I got the idea for this article after solving this problem for the team I was working with, for a client.
It was almost a year ago that I started building a self-destructing tweets app, just like Snapchat’s snaps…
… and nobody used it.
The not-so-short intro In 2017 I set out to create a self-destructing tweets application. Nothing impressive but it helped me learn a lot of things.
First, I set out to design it all by myself — failed miserably. At that point I reluctantly decided that the best thing to do is to use a ready-made theme.
I recently had to create a CSV from some data returned by the Jira API. Went on the Internets to find a module on NPM that would do the job. Unfortunately, I wasn’t able to find a single module that would perform only that simple task.
We were already using a module to generate Excel exports, inside the application, but it was generating XLSX files. It also looked like it has a funky license, so I decided to drop it altogether.
You write code everyday. You’d be forgiven for assuming you write code for yourself. At the end of the day you’re the one who’s going to deliver that task. Why not implement it to your liking? It’s all about you, right?!
Well, not quite!
Because you won’t be the only one working on that project. Even if that is the case, you won’t be the same person, 3 months from now, when you will touch that feature again for an enhancement.
I receive a notification from Quora. Someone had asked me to answer this question. At first, I was tempted to give the “Learn the language basics and then go for libraries” sermon. But I stood and thought for a moment. Since the time I used to obsessively preach that, I went through a lot of teams, mindsets and technology stacks. I saw that neither the teams or the businesses needed people who were experts at language fundamentals.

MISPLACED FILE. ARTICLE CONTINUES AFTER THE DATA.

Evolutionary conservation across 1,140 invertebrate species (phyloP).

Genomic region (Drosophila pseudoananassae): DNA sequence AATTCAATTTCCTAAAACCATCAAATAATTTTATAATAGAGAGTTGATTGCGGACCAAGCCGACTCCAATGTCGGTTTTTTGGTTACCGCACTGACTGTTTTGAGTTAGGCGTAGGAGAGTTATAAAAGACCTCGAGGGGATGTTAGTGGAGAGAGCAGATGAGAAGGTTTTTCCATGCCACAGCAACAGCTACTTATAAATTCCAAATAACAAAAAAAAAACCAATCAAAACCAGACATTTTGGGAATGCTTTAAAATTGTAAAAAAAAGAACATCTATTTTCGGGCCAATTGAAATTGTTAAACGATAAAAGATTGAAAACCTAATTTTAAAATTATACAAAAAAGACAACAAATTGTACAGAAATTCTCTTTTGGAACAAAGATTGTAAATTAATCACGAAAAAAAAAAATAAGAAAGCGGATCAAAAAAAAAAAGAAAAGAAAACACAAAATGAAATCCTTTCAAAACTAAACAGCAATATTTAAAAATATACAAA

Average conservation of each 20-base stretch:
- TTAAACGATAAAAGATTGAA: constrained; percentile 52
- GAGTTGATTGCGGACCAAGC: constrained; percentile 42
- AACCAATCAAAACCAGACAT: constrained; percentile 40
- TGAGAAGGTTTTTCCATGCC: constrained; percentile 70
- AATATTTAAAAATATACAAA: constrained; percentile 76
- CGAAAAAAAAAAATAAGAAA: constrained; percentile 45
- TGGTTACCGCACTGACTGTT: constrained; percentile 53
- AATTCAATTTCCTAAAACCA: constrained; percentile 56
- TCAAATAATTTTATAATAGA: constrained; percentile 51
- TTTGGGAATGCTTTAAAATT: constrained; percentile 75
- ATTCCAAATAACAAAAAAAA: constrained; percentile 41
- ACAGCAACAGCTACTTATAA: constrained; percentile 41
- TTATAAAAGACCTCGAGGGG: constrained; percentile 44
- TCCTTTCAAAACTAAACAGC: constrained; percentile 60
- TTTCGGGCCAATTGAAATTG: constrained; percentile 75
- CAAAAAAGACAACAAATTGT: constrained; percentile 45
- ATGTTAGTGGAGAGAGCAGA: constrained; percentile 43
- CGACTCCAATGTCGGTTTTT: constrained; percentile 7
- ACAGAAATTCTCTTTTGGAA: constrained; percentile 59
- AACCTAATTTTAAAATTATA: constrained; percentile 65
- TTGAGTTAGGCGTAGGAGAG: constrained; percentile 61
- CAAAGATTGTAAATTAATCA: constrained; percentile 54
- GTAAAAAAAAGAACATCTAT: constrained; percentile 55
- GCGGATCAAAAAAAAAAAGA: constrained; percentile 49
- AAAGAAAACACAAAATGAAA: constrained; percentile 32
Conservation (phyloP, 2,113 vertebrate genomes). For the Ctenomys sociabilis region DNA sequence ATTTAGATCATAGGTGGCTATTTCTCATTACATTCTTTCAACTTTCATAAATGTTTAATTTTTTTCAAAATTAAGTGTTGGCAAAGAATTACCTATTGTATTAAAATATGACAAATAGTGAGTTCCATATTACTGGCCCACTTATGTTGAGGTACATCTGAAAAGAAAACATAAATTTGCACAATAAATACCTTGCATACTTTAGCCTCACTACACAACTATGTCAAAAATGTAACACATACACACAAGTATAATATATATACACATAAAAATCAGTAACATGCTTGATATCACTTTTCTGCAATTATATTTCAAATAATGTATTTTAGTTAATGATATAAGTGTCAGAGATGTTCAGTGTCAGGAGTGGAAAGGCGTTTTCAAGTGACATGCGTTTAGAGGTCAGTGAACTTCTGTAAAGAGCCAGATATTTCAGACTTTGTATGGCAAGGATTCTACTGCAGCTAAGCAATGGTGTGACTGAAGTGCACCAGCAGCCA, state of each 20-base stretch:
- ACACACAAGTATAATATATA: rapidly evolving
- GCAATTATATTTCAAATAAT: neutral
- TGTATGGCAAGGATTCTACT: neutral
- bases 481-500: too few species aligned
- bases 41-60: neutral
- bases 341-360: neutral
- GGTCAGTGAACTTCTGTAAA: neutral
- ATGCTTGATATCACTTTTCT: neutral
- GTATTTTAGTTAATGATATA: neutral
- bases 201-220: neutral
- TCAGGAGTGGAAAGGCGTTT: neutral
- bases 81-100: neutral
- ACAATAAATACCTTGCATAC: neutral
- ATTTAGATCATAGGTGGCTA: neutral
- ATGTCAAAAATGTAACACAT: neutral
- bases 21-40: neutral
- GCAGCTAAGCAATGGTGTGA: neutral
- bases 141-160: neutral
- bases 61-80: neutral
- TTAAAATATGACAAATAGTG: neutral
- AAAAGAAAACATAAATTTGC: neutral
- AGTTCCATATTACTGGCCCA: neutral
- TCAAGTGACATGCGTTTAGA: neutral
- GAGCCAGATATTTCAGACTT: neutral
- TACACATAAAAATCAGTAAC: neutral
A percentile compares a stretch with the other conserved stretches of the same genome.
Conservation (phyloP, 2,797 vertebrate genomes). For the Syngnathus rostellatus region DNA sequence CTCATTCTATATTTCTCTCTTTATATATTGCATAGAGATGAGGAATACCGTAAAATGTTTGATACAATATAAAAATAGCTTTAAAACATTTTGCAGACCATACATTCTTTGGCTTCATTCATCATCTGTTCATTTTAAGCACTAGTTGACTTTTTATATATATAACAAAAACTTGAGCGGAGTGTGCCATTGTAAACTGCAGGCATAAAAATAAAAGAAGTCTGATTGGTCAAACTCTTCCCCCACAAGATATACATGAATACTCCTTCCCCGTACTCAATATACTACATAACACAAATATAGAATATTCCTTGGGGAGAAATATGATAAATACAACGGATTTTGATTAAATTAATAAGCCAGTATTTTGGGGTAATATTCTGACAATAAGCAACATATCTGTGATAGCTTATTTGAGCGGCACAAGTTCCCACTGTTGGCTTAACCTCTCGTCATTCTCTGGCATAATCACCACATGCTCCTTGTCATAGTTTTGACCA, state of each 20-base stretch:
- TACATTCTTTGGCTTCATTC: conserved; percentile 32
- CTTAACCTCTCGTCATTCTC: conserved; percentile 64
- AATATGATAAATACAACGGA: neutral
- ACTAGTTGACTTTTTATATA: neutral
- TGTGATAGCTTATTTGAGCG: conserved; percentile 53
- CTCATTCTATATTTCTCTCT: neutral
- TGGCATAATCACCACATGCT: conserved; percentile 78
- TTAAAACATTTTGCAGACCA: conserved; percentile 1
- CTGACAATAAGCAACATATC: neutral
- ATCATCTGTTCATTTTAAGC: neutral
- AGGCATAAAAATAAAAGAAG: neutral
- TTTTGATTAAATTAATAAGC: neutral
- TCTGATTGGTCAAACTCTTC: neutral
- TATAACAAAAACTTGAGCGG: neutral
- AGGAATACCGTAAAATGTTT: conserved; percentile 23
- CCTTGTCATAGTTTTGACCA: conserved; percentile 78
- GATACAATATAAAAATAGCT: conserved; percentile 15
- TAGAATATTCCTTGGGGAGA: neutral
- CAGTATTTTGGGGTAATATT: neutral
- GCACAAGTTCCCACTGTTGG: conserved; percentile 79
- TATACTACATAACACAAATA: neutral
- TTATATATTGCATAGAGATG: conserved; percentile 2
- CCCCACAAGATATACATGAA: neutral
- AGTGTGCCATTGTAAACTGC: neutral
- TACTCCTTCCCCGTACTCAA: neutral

Recently I took a lot of interest in Golang. I was listening to the GO TIME podcast — GoLand IDE and managing Gopher Slack and there was a lot of chatter about IDEs vs. editors. What sparked my interest was the discussion around working with Git from the command line vs. using the IDEs built-in tools. This is what motivated me to write about the workflow I have with Git.
jQuery is not dead! I’d love to say it is, but it is alive and kicking. Unfortunately, its existence hit the team I’m currently working with, and it hit pretty hard.
We had this admin panel built on an older version of the Metronic theme, and the bootstrap-datetimepicker the theme used was giving us headaches. It would randomly reset to 12/31/1899 when losing focus. We were using UTC time and so our dates had this format DD/MM/YYYY HH:ii UTC.
While working as a software developer I’ve been more or less accused of: “focusing too much on quality”, “polishing too much”, “overanalysing”, “not letting work go”, or “lacking in commitment”. As you can tell, by reading the previous sentence, the level of crap in the statements tends to rise towards the end, culminating with crap project managers utter after 4 failed sprints — hail SCRUM! I ended up calling myself a software over-engineer, to set expectations from the start.
I was talking to a developer, over lunch, about some of the struggles the team I’m currently with is facing. I was telling him about the long hours we had to spend to deliver some work to the client, our code quality issues and the overall experience level of the team.
His answer: Well, that’s because you don’t do sprints and you don’t do SCRUM.
Let’s set this straight. Imagine your non-delivering, junior-riddled, no-BA, requirements-lacking, yes-sir-managed team is a fat person.
Last week while working on a client project, I hit some serious dead end. A memory leak! It’s been a while since I saw one of those.
After 10 minutes of chewing on the code, Webpack decided to throw up and leave me with nothing more than this V8 heap dump. See the dump in this GitHub gist.
It hit me like a hammer in the head. What the hell was I doing wrong?